Enerkem advances methanol-ethanol strategy with offtake agreement

By Kris Bevill | September 15, 2011

Montreal-based biofuel and chemical technology developer Enerkem Inc. announced it has signed an offtake agreement Methanex Corp. for methanol that will be produced at Enerkem’s 36 MMly (10 MMgy) facility in Edmonton, Alberta. The facility is currently under construction and is expected to begin producing methanol from municipal solid waste (MSW) in the second half of 2012.

“The access to Methanex Corporation’s worldwide distribution network, coupled with our ability to produce methanol from non-recyclable waste represents a timely opportunity for Enerkem in the development of its commercial activities,” Enerkem President and CEO Vincent Chornet said in a statement. “Our proprietary technology platform allows for the production of renewable fuels and chemicals, including methanol, which we can sell as an end-product or convert into cellulosic ethanol.”

Marie-Hélène Labrie, vice president of government affairs and communications at Enerkem, said the company’s plan to install an ethanol production island at the facility is proceeding as planned and will come online after methanol production begins, although she declined to offer an estimated start-date for ethanol production. “This offtake with Methanex for our first full-scale commercial plant allows us to take advantage of our intermediate product and start generating some revenues from it while we finalize the construction of the ethanol island,” she said.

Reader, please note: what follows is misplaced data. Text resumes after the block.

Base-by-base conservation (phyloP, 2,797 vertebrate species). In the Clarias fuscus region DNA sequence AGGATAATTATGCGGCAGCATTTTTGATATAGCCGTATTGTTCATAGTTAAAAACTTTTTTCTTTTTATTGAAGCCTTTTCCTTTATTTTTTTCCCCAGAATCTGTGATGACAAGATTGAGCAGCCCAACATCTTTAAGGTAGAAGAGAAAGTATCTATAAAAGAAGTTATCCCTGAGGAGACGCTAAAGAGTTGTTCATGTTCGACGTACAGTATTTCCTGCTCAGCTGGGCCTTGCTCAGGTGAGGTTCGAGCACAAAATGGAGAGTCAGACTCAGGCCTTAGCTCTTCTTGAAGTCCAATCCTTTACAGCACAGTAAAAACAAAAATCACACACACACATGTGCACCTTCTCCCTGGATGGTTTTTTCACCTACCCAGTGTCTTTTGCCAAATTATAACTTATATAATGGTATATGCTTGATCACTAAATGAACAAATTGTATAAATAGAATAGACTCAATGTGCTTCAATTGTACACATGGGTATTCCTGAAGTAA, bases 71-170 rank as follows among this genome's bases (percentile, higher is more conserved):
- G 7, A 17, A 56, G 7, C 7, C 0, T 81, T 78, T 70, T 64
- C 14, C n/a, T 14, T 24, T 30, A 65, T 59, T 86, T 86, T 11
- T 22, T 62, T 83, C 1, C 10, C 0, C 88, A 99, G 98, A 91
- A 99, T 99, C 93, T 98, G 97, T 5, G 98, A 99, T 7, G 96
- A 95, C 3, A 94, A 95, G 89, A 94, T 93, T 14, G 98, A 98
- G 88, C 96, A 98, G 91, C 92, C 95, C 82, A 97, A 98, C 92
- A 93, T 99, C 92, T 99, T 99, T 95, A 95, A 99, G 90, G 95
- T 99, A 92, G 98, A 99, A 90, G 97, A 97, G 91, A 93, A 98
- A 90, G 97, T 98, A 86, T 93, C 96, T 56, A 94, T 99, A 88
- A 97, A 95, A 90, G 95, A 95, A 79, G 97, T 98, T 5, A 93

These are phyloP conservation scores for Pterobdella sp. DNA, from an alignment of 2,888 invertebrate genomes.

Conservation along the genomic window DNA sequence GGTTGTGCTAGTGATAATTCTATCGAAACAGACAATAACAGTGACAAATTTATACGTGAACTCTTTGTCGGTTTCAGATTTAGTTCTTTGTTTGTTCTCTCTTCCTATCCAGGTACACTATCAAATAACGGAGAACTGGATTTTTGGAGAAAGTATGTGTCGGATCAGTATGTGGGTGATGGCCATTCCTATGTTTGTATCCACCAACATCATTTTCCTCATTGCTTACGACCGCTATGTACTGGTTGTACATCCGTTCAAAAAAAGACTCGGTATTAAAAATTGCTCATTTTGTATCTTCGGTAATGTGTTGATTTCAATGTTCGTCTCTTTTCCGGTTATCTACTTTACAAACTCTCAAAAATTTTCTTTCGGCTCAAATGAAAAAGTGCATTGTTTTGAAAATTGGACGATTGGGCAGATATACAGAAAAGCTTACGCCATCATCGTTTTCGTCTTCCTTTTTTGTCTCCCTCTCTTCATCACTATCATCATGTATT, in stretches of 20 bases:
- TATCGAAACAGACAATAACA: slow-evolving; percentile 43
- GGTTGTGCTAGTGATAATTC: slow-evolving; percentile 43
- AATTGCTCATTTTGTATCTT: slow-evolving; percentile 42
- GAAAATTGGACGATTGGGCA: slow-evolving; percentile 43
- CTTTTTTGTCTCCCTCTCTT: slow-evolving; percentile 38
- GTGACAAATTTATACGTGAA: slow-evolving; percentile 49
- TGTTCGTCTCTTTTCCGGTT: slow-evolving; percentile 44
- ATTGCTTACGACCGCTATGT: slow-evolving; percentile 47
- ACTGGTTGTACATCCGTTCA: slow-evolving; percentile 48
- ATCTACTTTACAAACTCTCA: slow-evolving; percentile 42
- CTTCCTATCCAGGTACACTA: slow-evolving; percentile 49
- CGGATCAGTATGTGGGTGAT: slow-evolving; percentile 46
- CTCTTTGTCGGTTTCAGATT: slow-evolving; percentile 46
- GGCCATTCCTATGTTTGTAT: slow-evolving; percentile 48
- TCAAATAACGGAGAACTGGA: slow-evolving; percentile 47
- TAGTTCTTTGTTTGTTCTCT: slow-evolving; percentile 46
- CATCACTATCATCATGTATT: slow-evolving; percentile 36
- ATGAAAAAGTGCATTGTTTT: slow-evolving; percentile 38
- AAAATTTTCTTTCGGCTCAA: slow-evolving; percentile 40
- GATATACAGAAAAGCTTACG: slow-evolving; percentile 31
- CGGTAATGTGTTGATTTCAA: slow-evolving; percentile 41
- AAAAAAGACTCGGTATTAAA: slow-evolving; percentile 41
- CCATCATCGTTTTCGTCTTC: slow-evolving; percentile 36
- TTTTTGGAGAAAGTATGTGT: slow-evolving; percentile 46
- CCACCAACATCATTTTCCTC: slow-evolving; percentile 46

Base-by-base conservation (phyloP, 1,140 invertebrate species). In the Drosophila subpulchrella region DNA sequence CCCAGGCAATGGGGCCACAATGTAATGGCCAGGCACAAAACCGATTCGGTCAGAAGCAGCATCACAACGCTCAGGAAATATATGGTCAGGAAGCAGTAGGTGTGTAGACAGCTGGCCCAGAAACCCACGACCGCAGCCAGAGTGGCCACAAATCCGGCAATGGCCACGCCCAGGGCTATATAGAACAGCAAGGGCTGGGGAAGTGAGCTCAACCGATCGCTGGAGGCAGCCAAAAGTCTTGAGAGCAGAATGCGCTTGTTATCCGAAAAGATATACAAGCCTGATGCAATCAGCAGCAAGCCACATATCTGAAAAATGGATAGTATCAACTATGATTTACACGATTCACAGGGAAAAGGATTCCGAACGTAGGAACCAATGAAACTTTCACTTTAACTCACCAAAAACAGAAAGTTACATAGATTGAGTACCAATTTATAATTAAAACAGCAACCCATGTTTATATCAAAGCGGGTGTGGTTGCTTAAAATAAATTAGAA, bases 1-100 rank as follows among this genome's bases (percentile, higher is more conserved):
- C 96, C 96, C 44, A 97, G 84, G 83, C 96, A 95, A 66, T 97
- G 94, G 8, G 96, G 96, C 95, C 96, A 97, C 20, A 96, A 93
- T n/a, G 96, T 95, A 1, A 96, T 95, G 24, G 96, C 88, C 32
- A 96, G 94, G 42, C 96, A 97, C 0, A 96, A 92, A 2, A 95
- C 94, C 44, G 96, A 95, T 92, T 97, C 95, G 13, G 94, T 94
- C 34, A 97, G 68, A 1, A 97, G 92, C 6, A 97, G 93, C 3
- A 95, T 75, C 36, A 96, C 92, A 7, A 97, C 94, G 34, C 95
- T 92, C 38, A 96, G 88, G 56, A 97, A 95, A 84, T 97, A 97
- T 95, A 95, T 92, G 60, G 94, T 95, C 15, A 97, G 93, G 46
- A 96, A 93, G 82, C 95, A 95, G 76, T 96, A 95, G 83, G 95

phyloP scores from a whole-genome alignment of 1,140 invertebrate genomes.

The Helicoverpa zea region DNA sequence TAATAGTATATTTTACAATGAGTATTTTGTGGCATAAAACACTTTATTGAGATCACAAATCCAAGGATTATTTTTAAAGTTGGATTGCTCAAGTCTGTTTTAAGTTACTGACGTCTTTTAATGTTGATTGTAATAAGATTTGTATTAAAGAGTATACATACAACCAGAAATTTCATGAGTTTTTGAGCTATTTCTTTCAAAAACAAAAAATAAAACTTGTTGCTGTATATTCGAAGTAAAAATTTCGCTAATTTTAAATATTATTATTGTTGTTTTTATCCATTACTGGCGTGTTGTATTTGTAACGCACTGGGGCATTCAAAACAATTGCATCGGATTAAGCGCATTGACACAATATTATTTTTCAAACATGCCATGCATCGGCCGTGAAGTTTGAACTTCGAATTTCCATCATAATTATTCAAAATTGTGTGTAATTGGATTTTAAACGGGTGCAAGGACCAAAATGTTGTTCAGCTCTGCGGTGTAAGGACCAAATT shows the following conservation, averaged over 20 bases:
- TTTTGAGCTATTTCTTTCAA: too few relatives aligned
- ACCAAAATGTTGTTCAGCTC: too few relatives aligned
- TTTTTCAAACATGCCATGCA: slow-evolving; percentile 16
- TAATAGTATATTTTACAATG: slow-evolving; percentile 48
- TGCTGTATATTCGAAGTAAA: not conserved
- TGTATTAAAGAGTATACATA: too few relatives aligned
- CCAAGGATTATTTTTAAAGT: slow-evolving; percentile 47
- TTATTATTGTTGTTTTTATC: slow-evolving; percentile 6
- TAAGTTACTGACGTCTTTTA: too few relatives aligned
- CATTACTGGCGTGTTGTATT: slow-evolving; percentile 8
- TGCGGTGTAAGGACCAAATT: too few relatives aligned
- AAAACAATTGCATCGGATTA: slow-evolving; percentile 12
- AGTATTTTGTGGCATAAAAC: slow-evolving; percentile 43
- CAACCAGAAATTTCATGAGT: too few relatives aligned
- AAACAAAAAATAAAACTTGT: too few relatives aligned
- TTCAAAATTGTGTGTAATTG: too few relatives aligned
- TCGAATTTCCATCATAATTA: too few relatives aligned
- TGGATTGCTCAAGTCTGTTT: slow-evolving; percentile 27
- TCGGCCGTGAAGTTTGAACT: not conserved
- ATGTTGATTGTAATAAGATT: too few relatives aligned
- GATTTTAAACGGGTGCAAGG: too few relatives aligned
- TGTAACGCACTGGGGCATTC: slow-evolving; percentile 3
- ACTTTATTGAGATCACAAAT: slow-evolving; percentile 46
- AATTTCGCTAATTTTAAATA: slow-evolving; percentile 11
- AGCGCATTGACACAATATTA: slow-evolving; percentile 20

Enerkem’s subsidiary, Enerkem Alberta Biofuels LP, began constructing the Edmonton facility in August 2010. The Alberta government and the City of Edmonton supplied $23 million in funding for the $80 million project, which was initially expected to become operational this year. The City of Edmonton has also signed a 25-year agreement to supply 100,000 metric tons of non-recyclable MSW annually to the facility.

Enerkem’s proprietary thermochemical technology converts waste materials to syngas first, then methanol, ethanol and other chemical intermediates. Methanol is reportedly easier to produce, so is a logical first step in commercial-scale cellulosic ethanol production. Another company, Range Fuels Inc., also produced methanol on its way toward large-scale cellulosic ethanol production, but wasn’t able to achieve its goal and shut down the facility before producing ethanol. Labrie said Enerkem’s technology ensures that unfortunate outcome will not occur in Edmonton. “Our technology platform has always been based on the production of methanol as a chemical building-block from which we produce ethanol through well-established catalysts, as opposed to others who have tried to develop new catalysts to produce ethanol directly from syngas and ended up with mixed products they had not expected,” she said, adding that Enerkem’s technology has been tested and validated for more than 10 years at its 1.3 MMgy demonstration-scale facility in Quebec.

Enerkem is also developing a 10 MMgy MSW-to-ethanol facility in northeast Mississippi near Pontotoc. The U.S. DOE awarded a $50 million grant for the facility’s construction and operation in 2009 and earlier this year the USDA offered the project a conditional commitment for an $80 million loan guarantee. The company stated previously that it expects that plant to become operational in 2013.